Sustainability's Journey from Nice to Need

Published on: 20:20PM Mar 20, 2017

As a marketing (we prefer the term engagement) and business development company, UpField Group is always keeping an eye out for the latest research that will help our clients to grow. 

My work focuses on sustainability and supply-chain engagement in the food and agricultural sector – and how we take our farmer and food company clients to the next level of growth by creating captivating messaging and exciting opportunities for consumers to experience a brand – with the farmer’s story and sustainability playing a starring role in that process. So, when I read a story yesterday in Inc. with the title: “New Research Shows that Marketing Sustainability Can Sway Customers Worldwide,” you can imagine my excitement! 

The study, commissioned by Unilever (makers of Dove soap, Ben & Jerry’s Ice Cream and many other great brands) reported that “a large percentage of consumers worldwide (including in the U.S.) are actively seeking sustainable products and companies that use sustainable practices.”

Unilever estimates that the market for sustainable goods currently sits at $2.65 trillion. The report found that some 78% of respondents in the U.S. reported that they “feel better when they buy products that are sustainably produced.” And if you think this is just something that’s important to American consumers, think again – the study found that 88% of respondents in India and 85% in Brazil and Turkey reported sustainability as important in making their purchasing decisions – and these emerging economy consumers noted that they feel a social pressure coming from their friends and families to use their buying power to support more sustainable and responsible business practices.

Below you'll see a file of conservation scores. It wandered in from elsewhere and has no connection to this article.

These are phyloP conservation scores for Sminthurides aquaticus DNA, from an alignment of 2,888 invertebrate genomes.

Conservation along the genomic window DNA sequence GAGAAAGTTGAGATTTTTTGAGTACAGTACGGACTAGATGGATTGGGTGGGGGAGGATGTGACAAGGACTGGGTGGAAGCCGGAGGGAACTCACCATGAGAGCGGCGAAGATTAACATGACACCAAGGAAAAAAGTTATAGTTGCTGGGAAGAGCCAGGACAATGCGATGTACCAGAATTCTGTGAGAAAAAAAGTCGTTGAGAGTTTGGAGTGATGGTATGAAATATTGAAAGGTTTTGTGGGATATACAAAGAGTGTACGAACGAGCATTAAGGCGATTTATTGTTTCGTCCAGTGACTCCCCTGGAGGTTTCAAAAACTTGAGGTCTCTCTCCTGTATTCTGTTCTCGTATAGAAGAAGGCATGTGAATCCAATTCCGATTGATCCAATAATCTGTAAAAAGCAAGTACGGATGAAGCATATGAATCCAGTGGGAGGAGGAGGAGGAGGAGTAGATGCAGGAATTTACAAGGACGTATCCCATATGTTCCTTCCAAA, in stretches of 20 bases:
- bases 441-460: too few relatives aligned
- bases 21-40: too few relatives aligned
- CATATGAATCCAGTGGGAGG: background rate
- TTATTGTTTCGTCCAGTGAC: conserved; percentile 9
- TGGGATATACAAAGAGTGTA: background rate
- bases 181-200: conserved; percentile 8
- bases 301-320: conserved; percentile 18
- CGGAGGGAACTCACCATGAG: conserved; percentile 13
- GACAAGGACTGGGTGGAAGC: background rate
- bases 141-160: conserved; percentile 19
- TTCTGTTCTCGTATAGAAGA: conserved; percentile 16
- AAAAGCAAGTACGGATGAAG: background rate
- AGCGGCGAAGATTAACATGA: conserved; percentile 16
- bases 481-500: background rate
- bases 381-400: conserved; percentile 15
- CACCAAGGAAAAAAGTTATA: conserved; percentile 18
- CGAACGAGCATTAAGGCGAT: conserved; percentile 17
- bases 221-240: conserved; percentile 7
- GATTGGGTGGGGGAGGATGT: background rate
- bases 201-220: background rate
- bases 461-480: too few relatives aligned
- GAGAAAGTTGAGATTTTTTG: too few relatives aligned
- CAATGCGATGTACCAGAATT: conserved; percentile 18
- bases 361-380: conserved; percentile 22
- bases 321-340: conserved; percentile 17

As Unilever’s chief marketing and communications officer, Keith Weed put it, “This research confirms that sustainability isn’t a nice-to-have for businesses. In fact, it has become an imperative.”

As sustainability moves into the “need to have” column for managing a successful business, so too does having the ability to communicate effectively about the sustainable practices and products that companies are providing.  

In fact, we believe it is becoming increasingly imperative that a brand connect to consumers on topics like sustainability and authenticity – and one of the best ways to do that is by connecting to the people that have the ability to make the biggest impact – those at the beginning of the process, the farmers, ranchers and dairy producers that make the ingredients and inputs that become nearly everything we eat, wear and use.

From the company side, that may sound costly and cumbersome – and there are logistical barriers to conquer.  But where there’s a market distinction, there’s a way.  That is what I’m working on these days – and over the coming weeks, I’ll be sharing more about the journey both from the farmer side and from the company side.